What do you do when disengagement is not an option? Alexandru Butiri shares four learnings from high-stakes kidnap negotiations that can be applied in any procurement function.
As far as negotiations go, nothing could be more high-stakes than a kidnap negotiation. How on earth do you put a price on a human life?
Sometimes a procurement negotiation can feel like a kidnapping or hostage situation. Think about the times you’ve had to negotiate with ruthless, uncompromising parties. They maximise all of the perceived or real advantages that they have.
Recently, I had the opportunity to spend time with a kidnap response consultant in a kidnap simulation exercise. We were given a case that involved sea pirates and the kidnap of a crew from a container ship. This training stayed with me long afterwards because I found it so relevant to the day-to-day negotiations we undertake in our procurement roles.
Here are four negotiation tips that I’ve learned from the experience:
1. Set up a response team
The first thing that organisations do in a kidnap situation is to set up a crisis response team of experts, which may contain negotiators, experts in the field of operations, psychologists and others.
When preparing for a critical upcoming negotiation, procurement can take the lead in setting up a dedicated team of cross-functional experts within the organisation. Everything should be coordinated through this lean, agile team. Two key tips to remember are:
- Leave it to experts to negotiate. People with a stake in the game are poor negotiators. Would you let you CEO negotiate directly with your top suppliers who may subject her or him to pressure tactics?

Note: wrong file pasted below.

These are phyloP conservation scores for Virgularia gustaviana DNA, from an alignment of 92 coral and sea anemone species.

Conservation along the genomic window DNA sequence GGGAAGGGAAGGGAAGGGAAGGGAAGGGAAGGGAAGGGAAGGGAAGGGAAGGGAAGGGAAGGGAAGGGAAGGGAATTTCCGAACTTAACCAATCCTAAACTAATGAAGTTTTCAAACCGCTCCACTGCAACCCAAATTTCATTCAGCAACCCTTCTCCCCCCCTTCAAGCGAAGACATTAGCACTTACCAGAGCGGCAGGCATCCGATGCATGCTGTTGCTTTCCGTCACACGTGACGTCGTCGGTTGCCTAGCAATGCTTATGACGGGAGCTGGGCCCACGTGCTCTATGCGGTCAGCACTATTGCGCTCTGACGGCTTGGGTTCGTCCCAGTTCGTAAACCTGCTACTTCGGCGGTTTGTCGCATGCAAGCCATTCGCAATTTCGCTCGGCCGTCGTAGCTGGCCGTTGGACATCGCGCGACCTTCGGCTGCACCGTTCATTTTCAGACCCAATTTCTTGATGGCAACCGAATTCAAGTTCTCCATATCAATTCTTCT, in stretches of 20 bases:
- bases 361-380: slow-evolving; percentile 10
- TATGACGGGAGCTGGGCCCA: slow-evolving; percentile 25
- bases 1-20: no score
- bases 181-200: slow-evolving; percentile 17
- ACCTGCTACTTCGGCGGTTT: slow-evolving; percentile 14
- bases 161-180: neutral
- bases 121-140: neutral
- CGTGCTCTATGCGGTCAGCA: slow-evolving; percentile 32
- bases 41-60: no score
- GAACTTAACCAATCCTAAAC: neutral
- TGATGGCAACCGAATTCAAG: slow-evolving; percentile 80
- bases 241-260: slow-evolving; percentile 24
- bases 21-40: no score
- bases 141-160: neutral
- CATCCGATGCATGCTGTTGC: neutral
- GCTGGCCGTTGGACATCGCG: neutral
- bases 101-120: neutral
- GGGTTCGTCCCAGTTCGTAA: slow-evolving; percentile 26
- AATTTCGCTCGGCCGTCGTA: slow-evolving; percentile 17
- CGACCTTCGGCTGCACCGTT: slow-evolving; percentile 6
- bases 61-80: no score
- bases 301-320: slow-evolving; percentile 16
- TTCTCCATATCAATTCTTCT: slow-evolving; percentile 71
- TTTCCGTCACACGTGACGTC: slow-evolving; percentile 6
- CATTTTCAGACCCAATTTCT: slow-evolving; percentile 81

- Each team member should have a clearly defined role. Not everyone is the lead – and never underestimate the importance of the note-taker.
2. Build resilience to pressure tactics
It’s vital to be aware of pressure tactics, and (more importantly) to be aware of how you react in pressured situations. Sometimes kidnappers will ask for a big payment in a very short timeframe to “solve the issue rapidly”. But it if you give in and pay, this becomes only the first instalment in long line of payments.
In the corporate world, pressure tactics may refer to tight, unrealistic expectations, timeline pressures to make a “quick” decision. Sound familiar? Avoid an amygdala hijack by planning ahead and putting a process in place that will help you avoid making a mistake under pressure.
3. Understand the game and develop a plan around it
Kidnappers’ demands can seem arbitrary, out of control and very unpredictable, which is why kidnap negotiators make it a priority to understand their motivations and hence predict their behaviour and develop a strategy around it.
In procurement negotiations, take the time to research the other parties’ motivations and their commercial construct. Spend more time in planning and less in negotiating for a better outcome. Game theory-based tools can help in modelling various scenarios. This will help to minimise the quick “think on your feet” risk by anticipating various outcomes and knowing your best position in each scenario. Cost analysis and clean sheets will help you understand not only your commercial model, but also that of the other party.
4. Learn to influence without a mandate
We’re constantly influencing (and being influenced by) others without being aware of it. Expert negotiators know how to use influencing principles to reach their objective.
How do you influence without a mandate? There are a set of influencing principles valid in all cultures and societies that can get you closer to your objective. Notice that I’m using the word “influencing”, not “manipulating”. Here are some of them to get familiar with:
- Peer pressure
One classic influencing technique is to make a small concession (typically of very little cost to yourself) to put the other party in your debt. A kidnapper, for example, might extend a payment time-frame, or agree on a communication schedule. In a procurement negotiation, learn to recognise when the other party gives away something menial to make you feel obliged.
Procurement professionals can put these learnings to use not only in negotiating with suppliers, but in their day-to-day dealings with stakeholders in their own organisations.
What do you think? Leave a comment below, or get in touch with me if you’re interested in finding out more details.
Are you based in Australia? Join Alexandru Butiri at the upcoming Big Ideas Summit in Sydney on Tuesday 30th October!